Politics & Policy

Kicking Off the Kentucky Senate Race

Fired up at Fancy Farm (Win McNamee/Getty Images)
The fight of Mitch McConnell’s political life begins in earnest, at a picnic.

Fancy Farm, Ky. — It’s not often that someone who’s been in Washington for 30 years calls himself the candidate of change, but that’s what Mitch McConnell did this past weekend, when the country’s most high-profile Senate race descended on a tiny town in western Kentucky.

On Saturday, in an open shed on a stage surrounded by a white picket fence, the Republican incumbent squared off for the first time with his Democratic challenger, 35-year-old Alison Lundergan Grimes, at the annual Fancy Farm picnic. The event, which serves as the unofficial kickoff of the fall election season, is western Kentucky’s version of a political convention: Formalities are tossed aside. The crowd heckles, boos, and cheers the political candidates who take the stage, as pork and mutton are barbecued nearby. Reaching the picnic, which is held on the grounds of a Catholic church, requires snaking through miles of cornfields that blanket western Kentucky. This year, political signs for both candidates lined the roads as far as two miles away. 

McConnell’s supporters, clad in red, occupied one side of the shed waving white “Team Mitch” signs. Grimes’s backers, wearing blue, occupied the other. They hoisted an array of signs: “Team Switch,” “Hypo-Critch,” and “Granny for Grimes.” A handful of men dressed as coal miners ambled through the crowd with placards slung around their necks that read “European model.” The Republican party of Kentucky bused them in to mock Grimes, who featured a European model dressed as a coal miner in a newspaper ad.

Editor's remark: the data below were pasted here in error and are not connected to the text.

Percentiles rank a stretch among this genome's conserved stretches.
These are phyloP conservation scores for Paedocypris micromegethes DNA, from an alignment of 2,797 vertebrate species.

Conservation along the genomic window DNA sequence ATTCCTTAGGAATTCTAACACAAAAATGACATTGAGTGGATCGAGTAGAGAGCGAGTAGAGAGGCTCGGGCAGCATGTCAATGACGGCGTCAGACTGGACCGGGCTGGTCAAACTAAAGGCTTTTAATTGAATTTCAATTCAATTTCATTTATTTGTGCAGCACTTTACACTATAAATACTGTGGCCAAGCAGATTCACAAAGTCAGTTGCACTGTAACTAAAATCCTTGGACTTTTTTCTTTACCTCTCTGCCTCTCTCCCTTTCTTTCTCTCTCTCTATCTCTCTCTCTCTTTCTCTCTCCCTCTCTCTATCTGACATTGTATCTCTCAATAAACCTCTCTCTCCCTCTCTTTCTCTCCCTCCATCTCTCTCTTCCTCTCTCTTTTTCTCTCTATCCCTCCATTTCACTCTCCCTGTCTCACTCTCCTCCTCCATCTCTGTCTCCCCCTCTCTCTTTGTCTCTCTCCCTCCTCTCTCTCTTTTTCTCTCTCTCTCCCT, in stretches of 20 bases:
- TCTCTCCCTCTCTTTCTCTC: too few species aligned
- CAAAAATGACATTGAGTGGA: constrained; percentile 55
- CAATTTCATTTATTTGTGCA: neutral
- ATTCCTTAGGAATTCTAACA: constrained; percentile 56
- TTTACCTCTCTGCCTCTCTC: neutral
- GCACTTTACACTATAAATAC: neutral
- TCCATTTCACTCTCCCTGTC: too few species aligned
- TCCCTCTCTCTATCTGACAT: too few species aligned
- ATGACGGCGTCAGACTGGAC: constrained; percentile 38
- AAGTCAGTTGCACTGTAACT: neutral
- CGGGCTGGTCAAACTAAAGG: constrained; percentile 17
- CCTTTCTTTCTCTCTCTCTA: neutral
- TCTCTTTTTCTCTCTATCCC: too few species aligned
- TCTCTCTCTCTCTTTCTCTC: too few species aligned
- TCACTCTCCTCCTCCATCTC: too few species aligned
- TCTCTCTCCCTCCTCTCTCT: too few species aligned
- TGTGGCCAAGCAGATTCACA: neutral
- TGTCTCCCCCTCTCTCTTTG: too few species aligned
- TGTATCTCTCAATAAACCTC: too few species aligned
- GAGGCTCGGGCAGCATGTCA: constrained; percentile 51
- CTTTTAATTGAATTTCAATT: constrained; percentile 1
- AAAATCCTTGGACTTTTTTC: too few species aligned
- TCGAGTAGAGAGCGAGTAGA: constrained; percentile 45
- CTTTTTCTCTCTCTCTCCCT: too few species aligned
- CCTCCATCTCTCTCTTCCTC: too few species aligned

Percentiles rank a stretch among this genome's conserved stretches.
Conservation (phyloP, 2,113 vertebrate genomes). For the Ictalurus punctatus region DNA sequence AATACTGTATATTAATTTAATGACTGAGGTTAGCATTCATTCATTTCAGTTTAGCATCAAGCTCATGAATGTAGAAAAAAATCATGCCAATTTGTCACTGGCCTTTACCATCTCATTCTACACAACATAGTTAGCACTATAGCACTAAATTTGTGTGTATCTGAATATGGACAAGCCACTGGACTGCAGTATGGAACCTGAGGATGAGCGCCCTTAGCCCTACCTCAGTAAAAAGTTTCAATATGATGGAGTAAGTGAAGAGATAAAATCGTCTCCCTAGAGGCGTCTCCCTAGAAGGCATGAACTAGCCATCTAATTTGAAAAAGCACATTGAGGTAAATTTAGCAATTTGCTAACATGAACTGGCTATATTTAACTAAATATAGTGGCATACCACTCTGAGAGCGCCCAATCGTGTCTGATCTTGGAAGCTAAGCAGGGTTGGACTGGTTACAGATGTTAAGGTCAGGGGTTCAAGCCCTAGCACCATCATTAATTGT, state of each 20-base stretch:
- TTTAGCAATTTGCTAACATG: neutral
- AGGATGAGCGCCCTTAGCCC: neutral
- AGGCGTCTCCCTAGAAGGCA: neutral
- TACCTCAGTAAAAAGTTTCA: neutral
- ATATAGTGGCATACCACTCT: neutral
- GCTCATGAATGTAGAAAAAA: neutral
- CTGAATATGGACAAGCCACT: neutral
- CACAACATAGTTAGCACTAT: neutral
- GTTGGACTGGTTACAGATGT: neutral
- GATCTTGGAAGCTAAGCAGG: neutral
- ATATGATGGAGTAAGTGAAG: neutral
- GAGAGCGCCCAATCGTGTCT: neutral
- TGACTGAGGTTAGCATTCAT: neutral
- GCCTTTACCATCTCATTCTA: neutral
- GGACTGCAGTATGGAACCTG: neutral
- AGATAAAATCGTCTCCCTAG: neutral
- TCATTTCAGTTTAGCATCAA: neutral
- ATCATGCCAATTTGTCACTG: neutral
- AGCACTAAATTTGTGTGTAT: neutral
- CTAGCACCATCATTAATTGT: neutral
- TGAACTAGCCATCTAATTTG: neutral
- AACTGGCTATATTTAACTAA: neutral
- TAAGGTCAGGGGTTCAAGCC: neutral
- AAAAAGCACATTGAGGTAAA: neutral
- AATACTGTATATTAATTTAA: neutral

In a nearby shed, another group of attendees escaped the sweltering heat to play bingo. Others milled around, eating barbecue and playing carnival games. Though there was no official attendance tally, event organizers said they expected to see about 20,000 people pass through.

McConnell and Grimes were the big draw. On Saturday, they brought the same message: It’s time for change. McConnell promised it in the form of a Republican-led Senate that would serve as a bulwark against the Obama administration. Dressed in khakis and a pale-yellow dress shirt, he told the raucous crowd, “There’s only one way, just one way to change America in 2014; there’s only one way to begin to go in a different direction. That’s to change the Senate and make me the leader of a new majority to take America in a different direction.” Grimes, he said, is merely “a new face for the status quo.”